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      Emergency workers hit the tracks for rail cart accident training

      The course, taught by Rural Domestic Preparedness Consortium, is given to rural areas throughout the country that contain regularly-traveled railways. / Colby Gallagher


      31 emergency response workers from around Southwest Georgia attended an 8-hour course on how to respond to a rail car accident.

      The course, taught by Rural Domestic Preparedness Consortium, is given to rural areas throughout the country that contain regularly-traveled railways.

      Jim Vaught with Albany-Dougherty Emergency Management says these response workers are required to go through a certain amount of training and this class is a good way to teach them the skills needed.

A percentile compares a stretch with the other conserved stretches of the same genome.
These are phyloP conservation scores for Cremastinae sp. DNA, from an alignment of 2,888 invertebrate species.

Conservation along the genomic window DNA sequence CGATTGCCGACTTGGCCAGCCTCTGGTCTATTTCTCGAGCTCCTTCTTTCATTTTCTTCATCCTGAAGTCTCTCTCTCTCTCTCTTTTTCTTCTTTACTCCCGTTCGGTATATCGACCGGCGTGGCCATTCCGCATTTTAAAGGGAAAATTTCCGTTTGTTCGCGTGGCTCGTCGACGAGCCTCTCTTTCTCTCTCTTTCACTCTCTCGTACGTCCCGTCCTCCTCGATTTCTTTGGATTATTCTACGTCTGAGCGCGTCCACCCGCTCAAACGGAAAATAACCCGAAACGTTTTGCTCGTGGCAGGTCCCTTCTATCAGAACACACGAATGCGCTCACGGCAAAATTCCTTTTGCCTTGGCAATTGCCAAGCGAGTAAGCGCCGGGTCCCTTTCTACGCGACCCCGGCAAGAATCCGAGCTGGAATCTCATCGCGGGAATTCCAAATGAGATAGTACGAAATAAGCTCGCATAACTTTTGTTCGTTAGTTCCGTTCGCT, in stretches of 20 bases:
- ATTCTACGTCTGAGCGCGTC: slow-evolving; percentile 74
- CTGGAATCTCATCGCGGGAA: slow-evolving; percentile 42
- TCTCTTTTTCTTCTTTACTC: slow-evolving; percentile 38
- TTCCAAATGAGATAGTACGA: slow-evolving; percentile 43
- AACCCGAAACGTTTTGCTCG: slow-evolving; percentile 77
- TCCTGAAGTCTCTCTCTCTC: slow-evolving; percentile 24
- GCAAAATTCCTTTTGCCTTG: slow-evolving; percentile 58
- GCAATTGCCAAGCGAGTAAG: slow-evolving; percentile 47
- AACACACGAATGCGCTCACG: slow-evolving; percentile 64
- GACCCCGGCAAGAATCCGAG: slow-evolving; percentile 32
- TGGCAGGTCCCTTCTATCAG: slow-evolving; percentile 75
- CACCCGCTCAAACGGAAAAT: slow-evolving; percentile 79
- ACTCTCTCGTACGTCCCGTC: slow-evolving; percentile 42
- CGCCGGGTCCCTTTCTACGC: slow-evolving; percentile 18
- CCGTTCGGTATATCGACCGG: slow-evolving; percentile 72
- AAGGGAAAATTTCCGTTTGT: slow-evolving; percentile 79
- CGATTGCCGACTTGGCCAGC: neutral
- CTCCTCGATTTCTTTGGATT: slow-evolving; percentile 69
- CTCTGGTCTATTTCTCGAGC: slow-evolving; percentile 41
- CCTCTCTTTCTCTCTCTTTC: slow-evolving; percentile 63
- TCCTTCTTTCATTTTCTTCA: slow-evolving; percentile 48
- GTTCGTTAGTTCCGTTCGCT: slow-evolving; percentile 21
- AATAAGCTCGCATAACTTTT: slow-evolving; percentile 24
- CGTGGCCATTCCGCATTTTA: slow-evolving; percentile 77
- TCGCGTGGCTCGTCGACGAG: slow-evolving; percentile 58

Vaught says if a train carrying hazardous materials were to ever derail, the response would need to be methodical and slow moving, something emergency response workers are not used to.

      This training session gives them the tools needed, including identifying the chemical within the train car, and the steps required to get the situation under control as safely as possible.

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